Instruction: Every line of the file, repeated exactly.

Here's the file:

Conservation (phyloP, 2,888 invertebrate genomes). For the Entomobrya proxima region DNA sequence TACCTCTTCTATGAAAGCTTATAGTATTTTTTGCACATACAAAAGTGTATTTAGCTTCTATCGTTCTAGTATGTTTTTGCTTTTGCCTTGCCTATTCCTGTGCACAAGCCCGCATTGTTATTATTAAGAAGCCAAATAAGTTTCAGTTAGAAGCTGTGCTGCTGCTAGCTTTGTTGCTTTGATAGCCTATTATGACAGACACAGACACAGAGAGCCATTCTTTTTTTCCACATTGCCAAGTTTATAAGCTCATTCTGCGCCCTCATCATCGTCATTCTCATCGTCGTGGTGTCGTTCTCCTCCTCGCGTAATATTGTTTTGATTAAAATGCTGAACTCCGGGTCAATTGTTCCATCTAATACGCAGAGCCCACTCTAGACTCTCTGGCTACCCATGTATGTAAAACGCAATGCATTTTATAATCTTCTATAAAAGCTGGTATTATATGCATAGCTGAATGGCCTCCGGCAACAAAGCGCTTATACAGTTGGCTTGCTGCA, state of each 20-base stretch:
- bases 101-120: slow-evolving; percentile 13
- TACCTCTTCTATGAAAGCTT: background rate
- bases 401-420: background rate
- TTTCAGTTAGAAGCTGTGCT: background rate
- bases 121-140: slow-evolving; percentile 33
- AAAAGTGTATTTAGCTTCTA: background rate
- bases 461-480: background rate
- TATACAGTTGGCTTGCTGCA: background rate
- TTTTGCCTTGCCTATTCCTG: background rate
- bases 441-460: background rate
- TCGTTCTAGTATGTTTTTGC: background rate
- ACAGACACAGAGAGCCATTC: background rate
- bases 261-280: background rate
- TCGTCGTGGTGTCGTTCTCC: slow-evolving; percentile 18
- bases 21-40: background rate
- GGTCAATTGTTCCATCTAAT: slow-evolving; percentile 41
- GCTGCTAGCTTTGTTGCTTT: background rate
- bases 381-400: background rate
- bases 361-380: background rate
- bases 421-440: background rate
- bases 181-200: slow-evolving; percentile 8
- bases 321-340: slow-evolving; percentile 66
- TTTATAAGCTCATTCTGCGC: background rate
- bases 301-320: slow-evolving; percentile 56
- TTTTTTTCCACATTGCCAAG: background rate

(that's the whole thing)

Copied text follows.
Conservation (phyloP, 2,888 invertebrate genomes). For the Entomobrya proxima region DNA sequence TACCTCTTCTATGAAAGCTTATAGTATTTTTTGCACATACAAAAGTGTATTTAGCTTCTATCGTTCTAGTATGTTTTTGCTTTTGCCTTGCCTATTCCTGTGCACAAGCCCGCATTGTTATTATTAAGAAGCCAAATAAGTTTCAGTTAGAAGCTGTGCTGCTGCTAGCTTTGTTGCTTTGATAGCCTATTATGACAGACACAGACACAGAGAGCCATTCTTTTTTTCCACATTGCCAAGTTTATAAGCTCATTCTGCGCCCTCATCATCGTCATTCTCATCGTCGTGGTGTCGTTCTCCTCCTCGCGTAATATTGTTTTGATTAAAATGCTGAACTCCGGGTCAATTGTTCCATCTAATACGCAGAGCCCACTCTAGACTCTCTGGCTACCCATGTATGTAAAACGCAATGCATTTTATAATCTTCTATAAAAGCTGGTATTATATGCATAGCTGAATGGCCTCCGGCAACAAAGCGCTTATACAGTTGGCTTGCTGCA, state of each 20-base stretch:
- bases 101-120: slow-evolving; percentile 13
- TACCTCTTCTATGAAAGCTT: background rate
- bases 401-420: background rate
- TTTCAGTTAGAAGCTGTGCT: background rate
- bases 121-140: slow-evolving; percentile 33
- AAAAGTGTATTTAGCTTCTA: background rate
- bases 461-480: background rate
- TATACAGTTGGCTTGCTGCA: background rate
- TTTTGCCTTGCCTATTCCTG: background rate
- bases 441-460: background rate
- TCGTTCTAGTATGTTTTTGC: background rate
- ACAGACACAGAGAGCCATTC: background rate
- bases 261-280: background rate
- TCGTCGTGGTGTCGTTCTCC: slow-evolving; percentile 18
- bases 21-40: background rate
- GGTCAATTGTTCCATCTAAT: slow-evolving; percentile 41
- GCTGCTAGCTTTGTTGCTTT: background rate
- bases 381-400: background rate
- bases 361-380: background rate
- bases 421-440: background rate
- bases 181-200: slow-evolving; percentile 8
- bases 321-340: slow-evolving; percentile 66
- TTTATAAGCTCATTCTGCGC: background rate
- bases 301-320: slow-evolving; percentile 56
- TTTTTTTCCACATTGCCAAG: background rate